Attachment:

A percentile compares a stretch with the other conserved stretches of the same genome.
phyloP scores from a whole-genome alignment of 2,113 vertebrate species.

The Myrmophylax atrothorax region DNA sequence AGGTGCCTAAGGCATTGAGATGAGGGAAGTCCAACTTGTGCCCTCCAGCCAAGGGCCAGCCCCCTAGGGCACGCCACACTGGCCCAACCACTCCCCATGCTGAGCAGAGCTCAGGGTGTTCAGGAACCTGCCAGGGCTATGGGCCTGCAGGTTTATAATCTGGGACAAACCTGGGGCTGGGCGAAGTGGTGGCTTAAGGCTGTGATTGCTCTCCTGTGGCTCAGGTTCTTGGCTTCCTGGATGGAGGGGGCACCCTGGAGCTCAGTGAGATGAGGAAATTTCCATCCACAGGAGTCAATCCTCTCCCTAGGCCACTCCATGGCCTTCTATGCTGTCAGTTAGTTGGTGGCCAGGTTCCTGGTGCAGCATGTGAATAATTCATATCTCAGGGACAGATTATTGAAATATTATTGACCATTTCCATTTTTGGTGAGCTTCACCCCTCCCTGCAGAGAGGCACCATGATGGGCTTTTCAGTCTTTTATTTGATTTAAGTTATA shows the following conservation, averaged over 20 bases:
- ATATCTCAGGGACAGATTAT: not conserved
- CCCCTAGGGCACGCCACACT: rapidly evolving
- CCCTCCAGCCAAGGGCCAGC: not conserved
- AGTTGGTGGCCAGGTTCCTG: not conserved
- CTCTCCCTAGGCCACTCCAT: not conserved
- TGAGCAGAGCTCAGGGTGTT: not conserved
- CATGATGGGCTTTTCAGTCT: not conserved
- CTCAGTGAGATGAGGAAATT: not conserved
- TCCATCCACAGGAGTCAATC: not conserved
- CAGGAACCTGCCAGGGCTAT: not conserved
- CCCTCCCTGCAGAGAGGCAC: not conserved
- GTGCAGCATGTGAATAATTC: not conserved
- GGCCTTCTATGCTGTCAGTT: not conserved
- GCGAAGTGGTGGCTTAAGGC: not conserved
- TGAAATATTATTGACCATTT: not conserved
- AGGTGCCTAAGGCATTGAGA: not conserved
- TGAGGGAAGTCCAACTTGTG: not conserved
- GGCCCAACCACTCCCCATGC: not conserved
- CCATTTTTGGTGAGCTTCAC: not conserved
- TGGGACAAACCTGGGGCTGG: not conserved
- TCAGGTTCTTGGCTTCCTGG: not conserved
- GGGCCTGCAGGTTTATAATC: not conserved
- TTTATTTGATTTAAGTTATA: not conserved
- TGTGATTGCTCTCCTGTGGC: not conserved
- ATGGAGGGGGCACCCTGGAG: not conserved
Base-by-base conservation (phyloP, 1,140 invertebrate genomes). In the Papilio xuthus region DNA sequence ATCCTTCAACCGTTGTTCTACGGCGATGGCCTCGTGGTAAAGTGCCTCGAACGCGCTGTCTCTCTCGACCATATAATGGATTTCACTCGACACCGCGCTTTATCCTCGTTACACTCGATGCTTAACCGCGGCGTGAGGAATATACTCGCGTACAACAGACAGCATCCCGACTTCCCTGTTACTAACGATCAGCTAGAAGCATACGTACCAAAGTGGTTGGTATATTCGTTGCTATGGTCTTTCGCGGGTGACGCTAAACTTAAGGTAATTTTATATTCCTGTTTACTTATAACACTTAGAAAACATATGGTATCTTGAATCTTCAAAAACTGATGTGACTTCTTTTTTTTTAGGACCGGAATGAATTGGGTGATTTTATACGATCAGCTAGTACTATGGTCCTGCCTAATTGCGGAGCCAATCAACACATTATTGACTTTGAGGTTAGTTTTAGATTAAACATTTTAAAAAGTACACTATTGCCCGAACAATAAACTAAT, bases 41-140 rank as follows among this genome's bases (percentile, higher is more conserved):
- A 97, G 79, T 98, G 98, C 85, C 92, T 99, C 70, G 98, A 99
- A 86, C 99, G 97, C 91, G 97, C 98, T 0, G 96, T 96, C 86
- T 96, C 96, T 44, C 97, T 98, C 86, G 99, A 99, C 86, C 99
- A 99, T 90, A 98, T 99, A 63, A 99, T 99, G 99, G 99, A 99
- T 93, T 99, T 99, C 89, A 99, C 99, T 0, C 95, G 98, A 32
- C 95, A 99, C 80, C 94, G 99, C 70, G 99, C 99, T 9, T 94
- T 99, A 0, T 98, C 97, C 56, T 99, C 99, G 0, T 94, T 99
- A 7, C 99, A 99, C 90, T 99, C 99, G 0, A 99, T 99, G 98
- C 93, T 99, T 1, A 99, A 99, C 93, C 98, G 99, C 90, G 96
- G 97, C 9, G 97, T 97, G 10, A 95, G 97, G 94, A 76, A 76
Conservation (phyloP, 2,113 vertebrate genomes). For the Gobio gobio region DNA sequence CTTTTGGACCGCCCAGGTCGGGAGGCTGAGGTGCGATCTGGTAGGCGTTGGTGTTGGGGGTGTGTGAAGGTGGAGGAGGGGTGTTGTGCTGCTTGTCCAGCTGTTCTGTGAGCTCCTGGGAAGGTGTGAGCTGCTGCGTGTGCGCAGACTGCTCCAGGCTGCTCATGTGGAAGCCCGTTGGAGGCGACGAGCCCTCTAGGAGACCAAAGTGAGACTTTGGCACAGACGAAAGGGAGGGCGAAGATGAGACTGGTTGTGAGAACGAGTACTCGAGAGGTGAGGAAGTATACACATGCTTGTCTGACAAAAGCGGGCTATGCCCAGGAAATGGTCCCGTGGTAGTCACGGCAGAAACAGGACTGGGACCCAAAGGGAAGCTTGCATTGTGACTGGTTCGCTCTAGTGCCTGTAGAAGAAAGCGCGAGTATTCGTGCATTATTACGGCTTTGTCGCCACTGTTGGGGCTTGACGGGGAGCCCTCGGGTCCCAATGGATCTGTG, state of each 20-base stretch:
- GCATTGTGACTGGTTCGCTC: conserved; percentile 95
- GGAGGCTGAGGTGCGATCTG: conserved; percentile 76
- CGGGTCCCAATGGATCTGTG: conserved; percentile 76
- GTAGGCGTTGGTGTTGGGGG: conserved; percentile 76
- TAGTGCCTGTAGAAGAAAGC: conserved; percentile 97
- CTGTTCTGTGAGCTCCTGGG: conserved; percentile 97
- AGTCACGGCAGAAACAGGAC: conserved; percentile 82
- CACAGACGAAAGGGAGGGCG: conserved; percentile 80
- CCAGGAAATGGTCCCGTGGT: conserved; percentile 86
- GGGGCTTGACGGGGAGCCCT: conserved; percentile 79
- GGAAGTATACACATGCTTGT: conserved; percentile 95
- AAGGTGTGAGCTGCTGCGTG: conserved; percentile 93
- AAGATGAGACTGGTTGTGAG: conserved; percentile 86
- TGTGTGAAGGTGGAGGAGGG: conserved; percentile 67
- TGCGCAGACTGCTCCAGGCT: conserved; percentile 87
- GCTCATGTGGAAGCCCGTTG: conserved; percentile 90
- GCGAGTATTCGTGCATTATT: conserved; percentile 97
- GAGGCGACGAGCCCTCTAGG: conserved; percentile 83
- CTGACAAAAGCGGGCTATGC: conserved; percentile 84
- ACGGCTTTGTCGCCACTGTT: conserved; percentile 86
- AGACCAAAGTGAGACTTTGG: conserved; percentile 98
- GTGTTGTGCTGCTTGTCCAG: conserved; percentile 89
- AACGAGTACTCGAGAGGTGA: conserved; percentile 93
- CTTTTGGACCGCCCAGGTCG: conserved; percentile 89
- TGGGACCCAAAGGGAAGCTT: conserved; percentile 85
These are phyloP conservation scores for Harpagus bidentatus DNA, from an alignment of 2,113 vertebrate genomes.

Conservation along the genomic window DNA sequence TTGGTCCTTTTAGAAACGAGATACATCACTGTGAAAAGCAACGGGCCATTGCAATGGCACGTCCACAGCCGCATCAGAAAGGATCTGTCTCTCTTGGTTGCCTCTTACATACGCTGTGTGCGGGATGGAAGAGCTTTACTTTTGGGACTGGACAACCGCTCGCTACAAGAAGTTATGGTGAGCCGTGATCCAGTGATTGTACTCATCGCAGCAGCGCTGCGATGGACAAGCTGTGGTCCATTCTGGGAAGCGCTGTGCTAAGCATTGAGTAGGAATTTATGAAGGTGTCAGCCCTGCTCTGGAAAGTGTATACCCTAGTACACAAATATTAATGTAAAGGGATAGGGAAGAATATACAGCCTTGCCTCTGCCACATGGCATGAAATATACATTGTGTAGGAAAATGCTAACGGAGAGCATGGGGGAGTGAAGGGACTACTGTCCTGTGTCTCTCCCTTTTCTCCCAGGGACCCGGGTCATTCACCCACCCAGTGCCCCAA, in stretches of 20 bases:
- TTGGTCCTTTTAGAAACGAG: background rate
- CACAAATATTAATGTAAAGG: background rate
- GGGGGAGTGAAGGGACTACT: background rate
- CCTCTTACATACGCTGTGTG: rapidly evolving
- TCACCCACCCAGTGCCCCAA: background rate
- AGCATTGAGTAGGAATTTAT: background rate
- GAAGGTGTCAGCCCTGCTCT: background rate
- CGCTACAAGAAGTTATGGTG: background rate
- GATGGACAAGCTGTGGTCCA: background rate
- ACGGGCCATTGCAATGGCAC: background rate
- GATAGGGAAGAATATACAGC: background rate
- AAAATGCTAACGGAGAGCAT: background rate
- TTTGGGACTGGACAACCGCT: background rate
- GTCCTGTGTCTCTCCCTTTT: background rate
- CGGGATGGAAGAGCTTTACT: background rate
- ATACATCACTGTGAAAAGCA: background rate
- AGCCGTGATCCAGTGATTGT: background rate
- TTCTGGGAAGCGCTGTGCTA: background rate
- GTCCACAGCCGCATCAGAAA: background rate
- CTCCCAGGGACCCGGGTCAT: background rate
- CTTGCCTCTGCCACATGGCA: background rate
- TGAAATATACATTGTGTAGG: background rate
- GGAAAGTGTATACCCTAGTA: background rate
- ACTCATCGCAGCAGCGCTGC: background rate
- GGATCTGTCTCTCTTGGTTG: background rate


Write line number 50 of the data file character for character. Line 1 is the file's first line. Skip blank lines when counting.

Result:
- GGGGCTTGACGGGGAGCCCT: conserved; percentile 79